With enforcement activity on the rise, including multiple settlements and the launch of a new audit program, many entities are reassessing their approach to the Health Insurance Portability and Accountability Act of 1996 (HIPAA) and the Health Information Technology for Economic and Clinical Health (HITECH) Act of 2009.
Entities that fit neatly within the HIPAA mold – such as health plans, health care providers such as hospitals, and other traditional HIPAA covered entities – are evaluating the effectiveness of existing compliance programs, while other entities in the health sector and beyond are considering with new urgency what HIPAA and HITECH mean for them.
HIPAA and its implementing regulations create a complex federal scheme that protects the confidentiality of health information, layered atop more stringent state laws. Enacted in 1996, HIPAA was implemented through primary rulemakings generally taking effect in 2003 (privacy rule) and 2005 (security rule).
At its core, the privacy rule focuses on the extent to which a covered entity can use and disclose protected health information without authorization from the individual, and creates certain individual rights. The security rule focuses on the administrative, physical, and technical safeguards an entity must have in place to ensure the confidentiality, integrity, and availability of electronic protected health information. In the early days of HIPAA, regulators emphasized voluntary compliance and education, and the initial enforcement strategy was largely complaint-driven.
The HITECH Act overhauled HIPAA in 2009, dramatically increasing risks for affected entities. HITECH created new privacy restrictions, extended HIPAA’s reach to more entities, increased penalties, created new enforcement mechanisms and established a new federal breach notification requirement.
One of the most significant changes to the HIPAA regime under HITECH is the extension of liability to business associates, in addition to covered entities. HIPAA always applied directly to health plans, health care clearinghouses and certain health care providers, and, through mandatory contracting, those servicing covered entities – “business associates” – agreed to maintain the privacy and security of protected health information received in the course of performing their duties.
A business associate’s liability was limited to the four corners of its agreement: HIPAA did not apply directly to business associates. New under HITECH, business associates are treated as covered entities. In addition to contractual liability, they will also face direct liability to regulators for penalties if they fail to comply with HIPAA privacy and security requirements.
How to Reduce HIPAA and HITECH Risks
Not surprisingly, tensions are running high among many entities affected by HIPAA and HITECH. This past year brought a rash of enforcement actions and regulators are now rolling out an audit program pursuant to HITECH.
Adding to uncertainty, the U.S. Department of Health and Human Services (HHS) Office for Civil Rights (OCR) has been slow to issue final HITECH regulations. Most notably, the main rulemaking to implement the privacy and security aspects of HITECH, which was proposed in July 2010, has stalled.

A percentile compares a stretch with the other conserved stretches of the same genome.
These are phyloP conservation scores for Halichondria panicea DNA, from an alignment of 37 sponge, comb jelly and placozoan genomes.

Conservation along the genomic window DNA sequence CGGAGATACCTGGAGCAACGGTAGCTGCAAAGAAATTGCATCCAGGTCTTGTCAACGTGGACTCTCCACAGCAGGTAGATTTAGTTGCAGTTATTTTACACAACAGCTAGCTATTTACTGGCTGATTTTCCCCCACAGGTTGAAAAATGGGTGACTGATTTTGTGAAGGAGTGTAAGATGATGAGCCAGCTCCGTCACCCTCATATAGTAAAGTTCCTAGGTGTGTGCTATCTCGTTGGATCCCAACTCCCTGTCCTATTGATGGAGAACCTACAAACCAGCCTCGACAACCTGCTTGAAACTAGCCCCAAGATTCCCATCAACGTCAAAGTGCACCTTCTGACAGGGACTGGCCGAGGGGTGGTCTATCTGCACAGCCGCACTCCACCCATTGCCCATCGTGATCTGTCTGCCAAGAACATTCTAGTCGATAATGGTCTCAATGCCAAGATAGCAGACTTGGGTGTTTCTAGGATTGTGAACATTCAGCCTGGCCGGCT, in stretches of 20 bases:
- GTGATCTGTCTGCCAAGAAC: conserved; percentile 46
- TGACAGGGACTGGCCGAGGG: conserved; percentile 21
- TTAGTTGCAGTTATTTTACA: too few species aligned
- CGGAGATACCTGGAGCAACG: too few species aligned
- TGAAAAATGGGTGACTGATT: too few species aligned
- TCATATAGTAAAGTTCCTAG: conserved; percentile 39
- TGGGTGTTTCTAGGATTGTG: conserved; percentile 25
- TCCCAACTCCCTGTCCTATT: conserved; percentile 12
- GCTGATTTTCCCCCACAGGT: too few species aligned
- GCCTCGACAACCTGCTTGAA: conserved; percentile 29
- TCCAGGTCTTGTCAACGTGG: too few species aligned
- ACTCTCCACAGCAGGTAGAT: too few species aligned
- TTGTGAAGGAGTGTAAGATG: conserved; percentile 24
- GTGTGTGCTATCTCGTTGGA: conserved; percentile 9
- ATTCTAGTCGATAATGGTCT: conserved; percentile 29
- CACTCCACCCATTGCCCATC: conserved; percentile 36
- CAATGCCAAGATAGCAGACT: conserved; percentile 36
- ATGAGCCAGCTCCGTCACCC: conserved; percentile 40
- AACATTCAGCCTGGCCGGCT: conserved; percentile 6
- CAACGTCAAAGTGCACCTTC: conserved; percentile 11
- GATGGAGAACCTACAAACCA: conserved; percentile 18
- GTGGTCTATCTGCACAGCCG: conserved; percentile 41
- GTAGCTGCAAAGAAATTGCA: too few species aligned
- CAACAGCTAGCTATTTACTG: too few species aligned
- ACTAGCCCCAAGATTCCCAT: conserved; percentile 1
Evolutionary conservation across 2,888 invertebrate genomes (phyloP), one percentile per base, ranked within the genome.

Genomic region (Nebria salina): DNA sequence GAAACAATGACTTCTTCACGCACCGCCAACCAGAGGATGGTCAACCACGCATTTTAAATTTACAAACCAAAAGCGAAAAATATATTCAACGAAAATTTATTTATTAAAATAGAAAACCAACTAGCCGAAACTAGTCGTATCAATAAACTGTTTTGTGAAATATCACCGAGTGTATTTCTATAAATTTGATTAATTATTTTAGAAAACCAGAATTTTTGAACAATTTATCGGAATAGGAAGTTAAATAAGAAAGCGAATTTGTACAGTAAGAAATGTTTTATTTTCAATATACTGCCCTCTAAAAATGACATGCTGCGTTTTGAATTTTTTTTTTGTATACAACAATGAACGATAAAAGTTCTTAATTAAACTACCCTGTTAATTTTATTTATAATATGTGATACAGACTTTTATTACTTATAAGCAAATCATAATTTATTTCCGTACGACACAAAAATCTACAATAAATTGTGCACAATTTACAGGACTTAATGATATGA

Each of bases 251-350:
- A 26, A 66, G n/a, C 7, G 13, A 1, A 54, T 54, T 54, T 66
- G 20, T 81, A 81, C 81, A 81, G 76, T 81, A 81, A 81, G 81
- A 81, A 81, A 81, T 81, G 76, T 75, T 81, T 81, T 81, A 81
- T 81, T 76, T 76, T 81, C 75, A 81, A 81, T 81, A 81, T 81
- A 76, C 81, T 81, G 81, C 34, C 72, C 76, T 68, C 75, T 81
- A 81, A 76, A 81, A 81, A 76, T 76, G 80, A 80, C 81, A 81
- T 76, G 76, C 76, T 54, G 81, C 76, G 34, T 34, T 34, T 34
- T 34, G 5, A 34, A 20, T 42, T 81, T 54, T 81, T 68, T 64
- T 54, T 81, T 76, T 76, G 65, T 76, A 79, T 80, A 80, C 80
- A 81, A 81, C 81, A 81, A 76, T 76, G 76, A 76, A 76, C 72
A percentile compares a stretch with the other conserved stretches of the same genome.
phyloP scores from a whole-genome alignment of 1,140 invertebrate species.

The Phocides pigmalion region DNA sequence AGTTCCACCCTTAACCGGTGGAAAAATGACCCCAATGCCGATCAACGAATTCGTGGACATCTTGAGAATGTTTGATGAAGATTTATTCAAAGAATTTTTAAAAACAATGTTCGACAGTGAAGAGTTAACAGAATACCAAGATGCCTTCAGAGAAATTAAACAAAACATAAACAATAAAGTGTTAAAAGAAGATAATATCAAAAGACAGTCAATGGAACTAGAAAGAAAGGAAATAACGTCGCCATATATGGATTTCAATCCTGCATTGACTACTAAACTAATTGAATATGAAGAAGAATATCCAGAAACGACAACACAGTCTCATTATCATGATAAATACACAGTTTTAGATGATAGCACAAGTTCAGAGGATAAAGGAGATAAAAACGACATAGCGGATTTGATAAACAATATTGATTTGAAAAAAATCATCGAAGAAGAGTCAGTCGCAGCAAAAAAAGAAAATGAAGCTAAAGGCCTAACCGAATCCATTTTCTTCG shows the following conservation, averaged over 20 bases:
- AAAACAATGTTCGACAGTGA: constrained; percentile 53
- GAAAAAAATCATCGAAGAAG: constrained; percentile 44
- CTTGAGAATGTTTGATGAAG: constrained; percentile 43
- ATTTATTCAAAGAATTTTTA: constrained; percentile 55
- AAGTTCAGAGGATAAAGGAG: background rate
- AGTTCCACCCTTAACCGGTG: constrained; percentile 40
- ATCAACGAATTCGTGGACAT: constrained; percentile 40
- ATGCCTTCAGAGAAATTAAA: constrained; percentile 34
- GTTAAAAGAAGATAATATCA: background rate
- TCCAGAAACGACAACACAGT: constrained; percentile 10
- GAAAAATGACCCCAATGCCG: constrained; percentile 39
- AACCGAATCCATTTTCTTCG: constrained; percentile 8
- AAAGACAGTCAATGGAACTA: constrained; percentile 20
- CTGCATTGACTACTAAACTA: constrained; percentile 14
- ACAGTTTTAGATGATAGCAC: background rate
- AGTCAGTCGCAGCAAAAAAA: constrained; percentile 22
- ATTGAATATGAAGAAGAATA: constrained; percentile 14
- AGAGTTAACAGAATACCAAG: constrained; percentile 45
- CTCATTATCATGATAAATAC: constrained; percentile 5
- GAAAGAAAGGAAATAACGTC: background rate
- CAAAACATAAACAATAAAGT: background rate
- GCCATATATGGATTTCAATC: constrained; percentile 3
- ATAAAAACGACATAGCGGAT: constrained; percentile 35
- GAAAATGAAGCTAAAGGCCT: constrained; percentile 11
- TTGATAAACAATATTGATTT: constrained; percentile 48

The top five steps an entity can take now to reduce HIPAA and HITECH risks are:
- Know your HIPAA status. Most covered entities are aware of their HIPAA status, but some companies may be surprised to find that an operating unit or subsidiary may satisfy the definition of a HIPAA health plan or otherwise be engaged in covered functions, warranting further analysis. Similarly, post-HITECH, it is important for entities providing services for (or on behalf of) covered entities to seriously consider whether they satisfy the regulatory definition of “business associate,” and to confirm that appropriate steps have been taken to come into compliance if they do.
- Know your data flows. The key to HIPAA compliance is to understand how data flows within, into, and out of your organization. A critical task in developing and maintaining a compliance program is to know the answer to one simple, but loaded, question: How does your organization collect, create, receive, use, disclose, maintain, store, transmit and destroy health information that is protected by HIPAA? Take it a step further and break down the “how” into “who,” “what,” “where,” “when,” “why,” and “how.” Who collects data? Where is data stored? Who needs to use it? Do this and you will be positioned to identify most of the HIPAA-related risks that face your organization.
- Learn from mistakes. Learn from your organization’s mistakes, as well as from the mistakes of others. In the wake of a breach, take time to reflect and update policies and procedures to prevent similar problems in the future. Follow through by providing targeted training for workforce members. Learn from the mistakes of others by reviewing recent OCR resolution agreements and scrolling through breaches reported on the HITECH breach notification site maintained by OCR, and asking whether the fact patterns presented could manifest at your organization. Bolster your policies and procedures and provide appropriate training for workforce members to prevent similar breaches from occurring at your organization.